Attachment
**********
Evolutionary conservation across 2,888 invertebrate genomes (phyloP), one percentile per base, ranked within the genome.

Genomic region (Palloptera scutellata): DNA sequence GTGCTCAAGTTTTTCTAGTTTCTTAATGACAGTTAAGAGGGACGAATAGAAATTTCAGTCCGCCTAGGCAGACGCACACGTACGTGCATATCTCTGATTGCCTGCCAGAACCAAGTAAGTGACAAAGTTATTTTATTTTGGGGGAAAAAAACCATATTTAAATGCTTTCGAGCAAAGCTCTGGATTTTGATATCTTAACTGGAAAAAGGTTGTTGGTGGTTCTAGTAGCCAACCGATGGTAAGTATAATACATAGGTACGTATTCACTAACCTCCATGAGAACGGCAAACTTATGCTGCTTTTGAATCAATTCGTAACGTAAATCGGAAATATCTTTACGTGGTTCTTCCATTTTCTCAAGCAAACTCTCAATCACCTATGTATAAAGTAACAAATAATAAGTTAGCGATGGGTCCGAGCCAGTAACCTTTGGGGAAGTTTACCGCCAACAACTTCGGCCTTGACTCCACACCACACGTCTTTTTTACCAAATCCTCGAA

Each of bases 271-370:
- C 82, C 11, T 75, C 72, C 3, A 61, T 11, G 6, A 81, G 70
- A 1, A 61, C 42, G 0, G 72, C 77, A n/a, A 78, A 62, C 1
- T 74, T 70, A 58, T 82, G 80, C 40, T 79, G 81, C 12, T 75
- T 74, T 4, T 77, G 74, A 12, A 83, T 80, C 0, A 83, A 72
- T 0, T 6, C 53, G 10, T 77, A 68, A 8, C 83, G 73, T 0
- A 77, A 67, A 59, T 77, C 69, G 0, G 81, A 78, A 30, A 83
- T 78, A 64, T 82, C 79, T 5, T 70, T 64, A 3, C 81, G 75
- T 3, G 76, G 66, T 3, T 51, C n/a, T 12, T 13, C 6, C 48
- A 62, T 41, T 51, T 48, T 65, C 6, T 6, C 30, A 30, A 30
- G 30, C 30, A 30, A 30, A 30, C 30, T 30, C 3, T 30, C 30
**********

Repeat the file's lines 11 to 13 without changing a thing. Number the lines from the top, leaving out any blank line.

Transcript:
- T 3, G 76, G 66, T 3, T 51, C n/a, T 12, T 13, C 6, C 48
- A 62, T 41, T 51, T 48, T 65, C 6, T 6, C 30, A 30, A 30
- G 30, C 30, A 30, A 30, A 30, C 30, T 30, C 3, T 30, C 30